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Green Suns and Faerie: Essays on J. R. R. Tolkien Paperback – 29 Feb 2012


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Amazon.com: 5.0 out of 5 stars 5 reviews
21 of 21 people found the following review helpful
5.0 out of 5 stars Something New under the Green sun 28 May 2012
By Stephen Bridge - Published on Amazon.com
Format: Paperback
I have read at least 30 books about Tolkien's works, and I figured maybe I was at a point where not much new was going to be said. It was a very pleasant surprise to discover well-known Tolkien scholar Verlyn Flieger (Professor of English at University of Maryland) publishing a sparkling new collection of her essays. These essays contain at least a dozen new insights on Tolkien's genius and deeper digging on many old ideas.

The title comes from Tolkien's famous essay "On Fairy Stories" in which he laid out his theories on fantasy writing and its effects on readers. To quote Flieger's condensation of Tolkien's statement: "Anyone ...can say *the green sun*...But ... to make a Secondary World inside which the green sun will be credible, commanding Secondary Belief, will...certainly demand a special skill, a kind of elvish craft." Flieger goes on to detail several kinds of "green suns" - I.e., characters, objects, or events that are impossible in the real world but which give flavor and definition to Tolkien's created world of Middle Earth - and to show how Tolkien makes them credible. She also writes in great detail about a subject I never considered at all - how Tolkien set up his world so that the Elves are limited by Fate but humans have Free Will. Tolkien emphasized in his letters that this was NOT a religious argument or statement of how he sees the "real" world but was a literary choice.

One very enjoyable essay concerned Bilbo's riddle game with Gollum in *The Hobbit*; which some writers have felt ended unfairly with Bilbo asking an unanswerable question instead of a real riddle. However, Flieger points out that Bilbo's question is classified as a "neck riddle" - i.e., one that "saves your neck" - and was taken from several Norse traditional tales where something similar was done. She also writes about influences between the film of *The Wizard of Oz*, the book of *The Lord of the Rings*, George Lucas's *Star Wars* films, and Peter Jackson's film versions of *The Lord of the Rings*. And there are a dozen more perceptive pieces.

Highly recommended if you want to dig deeper into Middle Earth.
12 of 12 people found the following review helpful
5.0 out of 5 stars Among the Best 8 April 2012
By Elliott E. Tepper - Published on Amazon.com
Format: Paperback Verified Purchase
Flieger's 'Green Suns and Faerie' stands among the best attempts to understand the life and meaning of Tolkein's works. She brings not only thorough scholarship to the task, but also adds a spiritual dimension to her extensive essays. One senses that she has begun to comprehend the burden of Tolkein's heart: His desire to communicate the beauty, mystery and the Great Goodness that is beyond the veil of this present life which awaits all who long for it.
Elliott Tepper, Madrid, Spain
5 of 5 people found the following review helpful
5.0 out of 5 stars Tolkien Through New Eyes 6 Sept. 2013
By John D. Cofield - Published on Amazon.com
Format: Paperback Verified Purchase
Verlyn Flieger can always be counted upon to produce scholarly and fascinating essays on J.R.R. Tolkien. In Green Suns and Faerie we have a collection of some of her best work divided into three parts: first examining Tolkien's world and its relationship to our own, then looking at Tolkien's use of the medieval story traditon, and finally placing Tolkien within the context of twentieth century modernism. The primary focus of the essays is on Middle-earth, but there are a number which also deal with Tolkien's famous lecture On Fairy Stories and his shorter work Smith of Wootton Major (Flieger has edited both of these works and expanded upon them with intriguing new material, but unfortunately neither has been published in the US.)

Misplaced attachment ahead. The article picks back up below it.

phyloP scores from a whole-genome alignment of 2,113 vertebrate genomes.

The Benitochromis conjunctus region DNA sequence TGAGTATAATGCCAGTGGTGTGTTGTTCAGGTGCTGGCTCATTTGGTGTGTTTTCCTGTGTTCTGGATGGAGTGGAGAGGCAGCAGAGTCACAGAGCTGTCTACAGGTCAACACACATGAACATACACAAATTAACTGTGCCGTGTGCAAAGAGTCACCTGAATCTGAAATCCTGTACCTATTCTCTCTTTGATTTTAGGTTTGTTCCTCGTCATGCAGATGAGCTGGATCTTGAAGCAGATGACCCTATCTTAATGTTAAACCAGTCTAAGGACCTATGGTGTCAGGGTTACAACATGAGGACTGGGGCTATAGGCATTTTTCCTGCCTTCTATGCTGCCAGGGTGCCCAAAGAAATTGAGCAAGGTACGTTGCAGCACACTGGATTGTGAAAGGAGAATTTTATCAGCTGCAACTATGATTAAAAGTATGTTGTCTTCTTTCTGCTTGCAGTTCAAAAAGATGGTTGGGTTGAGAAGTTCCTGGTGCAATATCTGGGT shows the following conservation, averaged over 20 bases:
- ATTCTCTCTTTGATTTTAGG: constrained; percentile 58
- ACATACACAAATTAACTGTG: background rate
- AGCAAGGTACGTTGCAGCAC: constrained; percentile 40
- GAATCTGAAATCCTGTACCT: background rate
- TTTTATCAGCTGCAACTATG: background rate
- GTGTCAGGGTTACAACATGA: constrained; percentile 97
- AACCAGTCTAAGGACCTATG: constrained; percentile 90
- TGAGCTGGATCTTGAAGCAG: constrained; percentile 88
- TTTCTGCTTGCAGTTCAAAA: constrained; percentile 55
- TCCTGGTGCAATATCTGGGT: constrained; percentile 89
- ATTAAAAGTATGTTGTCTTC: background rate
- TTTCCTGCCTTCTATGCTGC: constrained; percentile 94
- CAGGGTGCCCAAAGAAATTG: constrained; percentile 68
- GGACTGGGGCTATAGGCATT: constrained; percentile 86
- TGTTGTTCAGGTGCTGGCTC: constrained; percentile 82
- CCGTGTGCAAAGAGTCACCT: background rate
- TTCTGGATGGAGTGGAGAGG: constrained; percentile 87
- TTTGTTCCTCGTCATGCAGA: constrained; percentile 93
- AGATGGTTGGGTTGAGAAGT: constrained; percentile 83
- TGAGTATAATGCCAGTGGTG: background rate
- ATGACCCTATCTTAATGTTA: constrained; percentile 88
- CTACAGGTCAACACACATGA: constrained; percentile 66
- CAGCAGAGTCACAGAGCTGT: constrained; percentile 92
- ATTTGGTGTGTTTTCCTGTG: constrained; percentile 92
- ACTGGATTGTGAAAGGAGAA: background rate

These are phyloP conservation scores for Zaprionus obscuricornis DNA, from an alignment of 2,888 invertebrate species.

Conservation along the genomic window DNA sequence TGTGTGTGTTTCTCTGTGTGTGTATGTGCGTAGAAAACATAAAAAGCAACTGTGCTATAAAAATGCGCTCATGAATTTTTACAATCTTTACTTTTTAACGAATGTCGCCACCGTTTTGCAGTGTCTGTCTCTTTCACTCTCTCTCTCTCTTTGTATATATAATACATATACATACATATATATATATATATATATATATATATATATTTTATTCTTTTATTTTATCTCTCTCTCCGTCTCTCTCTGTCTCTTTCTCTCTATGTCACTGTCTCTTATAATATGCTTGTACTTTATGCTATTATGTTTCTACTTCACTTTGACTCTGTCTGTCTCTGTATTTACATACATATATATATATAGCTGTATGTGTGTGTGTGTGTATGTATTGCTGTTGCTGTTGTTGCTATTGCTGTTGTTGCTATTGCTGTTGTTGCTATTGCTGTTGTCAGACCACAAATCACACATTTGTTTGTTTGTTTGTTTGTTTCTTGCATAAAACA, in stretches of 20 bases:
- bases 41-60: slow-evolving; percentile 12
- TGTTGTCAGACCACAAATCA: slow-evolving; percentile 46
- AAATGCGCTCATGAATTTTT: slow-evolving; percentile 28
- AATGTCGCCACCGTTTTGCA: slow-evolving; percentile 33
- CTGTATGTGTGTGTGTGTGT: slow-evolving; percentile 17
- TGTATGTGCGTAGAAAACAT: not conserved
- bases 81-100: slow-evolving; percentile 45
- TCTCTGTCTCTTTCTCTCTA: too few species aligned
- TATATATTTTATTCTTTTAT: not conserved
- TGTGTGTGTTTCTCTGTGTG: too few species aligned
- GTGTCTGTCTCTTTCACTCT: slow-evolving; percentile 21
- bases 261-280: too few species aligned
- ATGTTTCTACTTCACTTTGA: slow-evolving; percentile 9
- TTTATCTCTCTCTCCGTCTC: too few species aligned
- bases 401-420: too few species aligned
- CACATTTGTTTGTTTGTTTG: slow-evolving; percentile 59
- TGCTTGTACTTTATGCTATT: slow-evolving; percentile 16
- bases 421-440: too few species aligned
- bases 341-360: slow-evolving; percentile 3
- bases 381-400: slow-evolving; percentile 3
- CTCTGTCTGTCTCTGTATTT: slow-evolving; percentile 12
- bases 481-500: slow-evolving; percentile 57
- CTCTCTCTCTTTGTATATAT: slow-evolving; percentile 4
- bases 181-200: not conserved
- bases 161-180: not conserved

As always when reading Flieger I found so much that was new to me. I was dazzled by her explanation of the "neck" riddle in The Hobbit and enthralled by her discussions of such disparate topics as reincarnation, the contrast (or connection) between fate and free will, and especially by her written "debate" with Tom Shippey over Smith of Wootton Major. One essay, on Tolkien and the Matter of Britain, was especially resonant now that his unfinished poem The Fall of Arthur has been published. But the article I most enjoyed dealt with a topic that was especially personal to Tolkien: his friendship with Rob Gilson and Geoffrey Bache Smith, both of whom were killed in World War I.

Reading Flieger is like having a long and pleasant conversation with a highly knowledgeable friend about an author whose works we both dearly love.
2 of 2 people found the following review helpful
5.0 out of 5 stars A refreshing perspective on Tolkein 15 Dec. 2013
By Underoo23 - Published on Amazon.com
Format: Paperback
I was given this book as a gift by a good friend who knew that I enjoyed a deep connection with Tolkein's works. This book did not disappoint. It is a masterly work of scholarship into questions of linguistics, literary interpretation, and meditations on the philosophical questions which such a sprawling and universally encompassing work as Tolkein's mythos invariably brings up. Verlyn Flieger writes coherently and engagingly. For the Tolkein fan who is interested in digging deeper into the external back-story of the Middle Earth myth, this is required reading. Delightful from first to final page!
5.0 out of 5 stars Five Stars 12 Aug. 2015
By Kevin Marks - Published on Amazon.com
Format: Paperback Verified Purchase
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